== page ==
MOMBASA, Kenya (AP) – From drought to cyclones and sea level rise, the cost of climate change damage in Africa will only increase as the world warms, raising concerns from activists and officials about how pay them.
Africa’s islands and coastal states – and the 116 million people who inhabit them – will be heavily exposed to rising sea and will spend about $ 50 billion in damage by 2050, a report released Thursday by the World Meteorological Organization said. of the United Nations.
He added that the drought of the past 50 years in the Horn and southern Africa, exacerbated by climate change, has caused the deaths of more than half a million people, with losses estimated at $ 70 billion. Over 1,000 floods in the same time period claimed over 20,000 lives, she said.
The report’s findings have sparked new claims for the continent from many who believe that rich nations emitting far more gases that warm the planet into the atmosphere should foot the bill for climate catastrophes, known as “loss and damage.” in climate negotiations.
“As a continent we believe that the issue of loss and damage needs to be addressed,” said Harsen Nyambe, director of sustainable environment at the African Union. “It’s a controversial issue and developed countries fear because it has serious financial implications.”
Failure to create a “loss and damage fund” means that African countries “are without recourse or compensation from the rich nations most responsible for climate change,” said a report by the philanthropic foundation Mo Ibrahim published at the beginning of this book. ‘year.
Negotiations on loss and damage were a sticking point at last year’s UN climate conference and are expected to feature again this year at the November climate summit, known as COP27, to be held in the Egyptian seaside resort of Sharm. el Sheikh.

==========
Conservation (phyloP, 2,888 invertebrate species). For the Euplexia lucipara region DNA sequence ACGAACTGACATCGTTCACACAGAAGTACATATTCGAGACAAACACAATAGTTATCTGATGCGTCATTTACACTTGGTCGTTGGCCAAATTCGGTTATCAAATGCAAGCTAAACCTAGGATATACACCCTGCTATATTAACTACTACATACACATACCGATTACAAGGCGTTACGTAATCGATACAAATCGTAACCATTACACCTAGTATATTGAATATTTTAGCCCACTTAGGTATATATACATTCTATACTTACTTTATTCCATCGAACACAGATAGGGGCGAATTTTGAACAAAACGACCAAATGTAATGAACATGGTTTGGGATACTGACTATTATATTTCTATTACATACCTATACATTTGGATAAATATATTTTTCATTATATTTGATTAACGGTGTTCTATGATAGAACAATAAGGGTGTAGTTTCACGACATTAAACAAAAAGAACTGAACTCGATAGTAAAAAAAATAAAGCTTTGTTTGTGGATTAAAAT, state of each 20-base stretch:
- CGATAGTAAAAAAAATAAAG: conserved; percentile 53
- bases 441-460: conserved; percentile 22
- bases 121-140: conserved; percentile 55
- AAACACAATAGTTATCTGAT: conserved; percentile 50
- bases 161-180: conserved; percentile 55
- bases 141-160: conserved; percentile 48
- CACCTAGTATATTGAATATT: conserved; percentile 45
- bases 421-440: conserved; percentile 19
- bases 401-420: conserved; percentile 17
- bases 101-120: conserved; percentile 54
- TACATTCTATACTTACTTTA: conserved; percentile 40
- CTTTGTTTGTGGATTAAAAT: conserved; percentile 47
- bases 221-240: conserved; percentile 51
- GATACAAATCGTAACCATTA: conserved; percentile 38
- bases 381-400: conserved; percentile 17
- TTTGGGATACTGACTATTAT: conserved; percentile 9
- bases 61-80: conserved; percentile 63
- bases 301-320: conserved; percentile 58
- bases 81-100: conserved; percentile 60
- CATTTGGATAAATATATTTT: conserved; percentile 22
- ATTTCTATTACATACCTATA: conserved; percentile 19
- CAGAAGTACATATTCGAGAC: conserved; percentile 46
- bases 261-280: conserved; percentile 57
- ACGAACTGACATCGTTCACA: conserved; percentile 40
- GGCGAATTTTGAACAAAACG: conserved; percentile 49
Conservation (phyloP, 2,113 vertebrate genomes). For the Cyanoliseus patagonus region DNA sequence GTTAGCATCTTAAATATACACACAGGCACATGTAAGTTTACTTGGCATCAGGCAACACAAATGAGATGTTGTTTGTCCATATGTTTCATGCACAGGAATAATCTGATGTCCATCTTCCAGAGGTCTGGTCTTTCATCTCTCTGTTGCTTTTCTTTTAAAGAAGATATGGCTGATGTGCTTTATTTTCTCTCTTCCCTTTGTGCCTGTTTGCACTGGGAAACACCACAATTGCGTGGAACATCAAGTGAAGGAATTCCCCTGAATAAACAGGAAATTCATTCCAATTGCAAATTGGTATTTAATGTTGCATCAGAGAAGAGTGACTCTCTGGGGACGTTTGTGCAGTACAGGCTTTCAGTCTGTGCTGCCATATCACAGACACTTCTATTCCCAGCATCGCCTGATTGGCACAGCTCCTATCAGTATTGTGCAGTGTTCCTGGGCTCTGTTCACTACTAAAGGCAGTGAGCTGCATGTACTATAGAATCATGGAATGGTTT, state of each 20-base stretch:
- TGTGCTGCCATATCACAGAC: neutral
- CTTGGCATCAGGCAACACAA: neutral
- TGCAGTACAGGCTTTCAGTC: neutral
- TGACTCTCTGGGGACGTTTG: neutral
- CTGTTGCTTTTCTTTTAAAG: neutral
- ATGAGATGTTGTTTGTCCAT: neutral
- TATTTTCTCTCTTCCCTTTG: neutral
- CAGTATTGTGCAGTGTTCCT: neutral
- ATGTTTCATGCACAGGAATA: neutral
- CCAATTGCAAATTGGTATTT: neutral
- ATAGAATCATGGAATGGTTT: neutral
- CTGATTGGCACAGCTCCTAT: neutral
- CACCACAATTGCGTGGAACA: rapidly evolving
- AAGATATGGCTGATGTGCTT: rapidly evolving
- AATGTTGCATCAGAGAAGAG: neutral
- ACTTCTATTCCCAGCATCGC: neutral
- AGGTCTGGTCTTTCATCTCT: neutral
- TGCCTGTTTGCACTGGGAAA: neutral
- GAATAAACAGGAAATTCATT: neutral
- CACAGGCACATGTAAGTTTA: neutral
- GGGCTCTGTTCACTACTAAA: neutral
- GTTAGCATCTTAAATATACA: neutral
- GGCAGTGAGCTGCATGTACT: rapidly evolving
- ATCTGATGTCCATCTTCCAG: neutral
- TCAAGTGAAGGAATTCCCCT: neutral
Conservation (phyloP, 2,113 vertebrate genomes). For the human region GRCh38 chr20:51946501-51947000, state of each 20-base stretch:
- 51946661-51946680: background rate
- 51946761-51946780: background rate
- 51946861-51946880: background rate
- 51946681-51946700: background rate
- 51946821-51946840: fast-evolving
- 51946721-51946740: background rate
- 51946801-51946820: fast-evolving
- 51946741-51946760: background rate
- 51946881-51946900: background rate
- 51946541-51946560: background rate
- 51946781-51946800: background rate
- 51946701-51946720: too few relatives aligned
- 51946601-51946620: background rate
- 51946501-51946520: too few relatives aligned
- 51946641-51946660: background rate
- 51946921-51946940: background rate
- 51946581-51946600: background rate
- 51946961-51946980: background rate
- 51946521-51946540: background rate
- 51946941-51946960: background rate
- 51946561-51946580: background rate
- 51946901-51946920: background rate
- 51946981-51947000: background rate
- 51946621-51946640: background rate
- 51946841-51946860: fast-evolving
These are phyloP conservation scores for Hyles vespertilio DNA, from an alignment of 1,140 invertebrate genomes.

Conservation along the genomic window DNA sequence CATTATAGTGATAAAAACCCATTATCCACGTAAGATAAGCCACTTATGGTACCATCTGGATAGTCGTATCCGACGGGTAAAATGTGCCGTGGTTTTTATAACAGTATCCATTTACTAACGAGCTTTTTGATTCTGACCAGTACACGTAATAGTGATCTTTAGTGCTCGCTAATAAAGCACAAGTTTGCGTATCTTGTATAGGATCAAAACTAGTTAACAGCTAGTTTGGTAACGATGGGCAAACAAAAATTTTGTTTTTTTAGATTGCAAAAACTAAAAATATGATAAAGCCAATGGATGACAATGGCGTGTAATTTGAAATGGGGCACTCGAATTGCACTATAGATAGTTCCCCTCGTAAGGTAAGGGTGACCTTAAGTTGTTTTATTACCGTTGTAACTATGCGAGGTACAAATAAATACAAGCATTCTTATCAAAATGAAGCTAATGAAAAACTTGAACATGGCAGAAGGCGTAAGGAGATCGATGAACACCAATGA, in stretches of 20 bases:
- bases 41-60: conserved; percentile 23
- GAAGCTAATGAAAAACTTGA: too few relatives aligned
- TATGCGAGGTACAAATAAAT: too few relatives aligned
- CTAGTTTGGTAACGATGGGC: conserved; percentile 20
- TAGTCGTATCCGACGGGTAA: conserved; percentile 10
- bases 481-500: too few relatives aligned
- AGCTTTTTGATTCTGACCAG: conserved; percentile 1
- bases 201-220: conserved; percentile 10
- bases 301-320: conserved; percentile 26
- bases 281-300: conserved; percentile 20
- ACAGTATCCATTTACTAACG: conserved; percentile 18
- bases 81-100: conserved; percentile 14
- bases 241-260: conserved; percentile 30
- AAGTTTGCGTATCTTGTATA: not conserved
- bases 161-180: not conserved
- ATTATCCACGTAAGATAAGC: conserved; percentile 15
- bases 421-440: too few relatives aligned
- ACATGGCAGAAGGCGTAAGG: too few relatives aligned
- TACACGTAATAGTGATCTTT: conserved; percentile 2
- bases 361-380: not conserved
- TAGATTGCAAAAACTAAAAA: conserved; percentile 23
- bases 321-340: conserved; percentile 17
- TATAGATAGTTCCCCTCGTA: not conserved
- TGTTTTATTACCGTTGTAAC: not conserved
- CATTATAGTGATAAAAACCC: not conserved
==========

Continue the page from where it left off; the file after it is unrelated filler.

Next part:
Africa is expected to join other developing nations from Asia, the Caribbean, Latin America and the Pacific at COP27 who joined as part of the Climate Vulnerabilities Forum to address the issue of losses and damages and ask for compensation.
The bloc, currently chaired by Ghana, was formed in 2009 and brings together 48 of the world’s most climate sensitive developing countries that have a combined population of 1.2 billion but a collective share of global emissions of just 5%. .
“Our continent is suffering loss of life and livelihoods and damage to our lands and communities,” Kenyan climate activist Elizabeth Wathuti told The Associated Press.
In addition to drought and floods, the continent has also suffered from extreme heat, cyclones and sandstorms, land degradation due to changing weather conditions and loss of biodiversity.
“Vulnerable countries lack the financial capacity to adapt to these increasingly intense climate impacts, which makes climate finance a matter of global justice,” added Wathuti.
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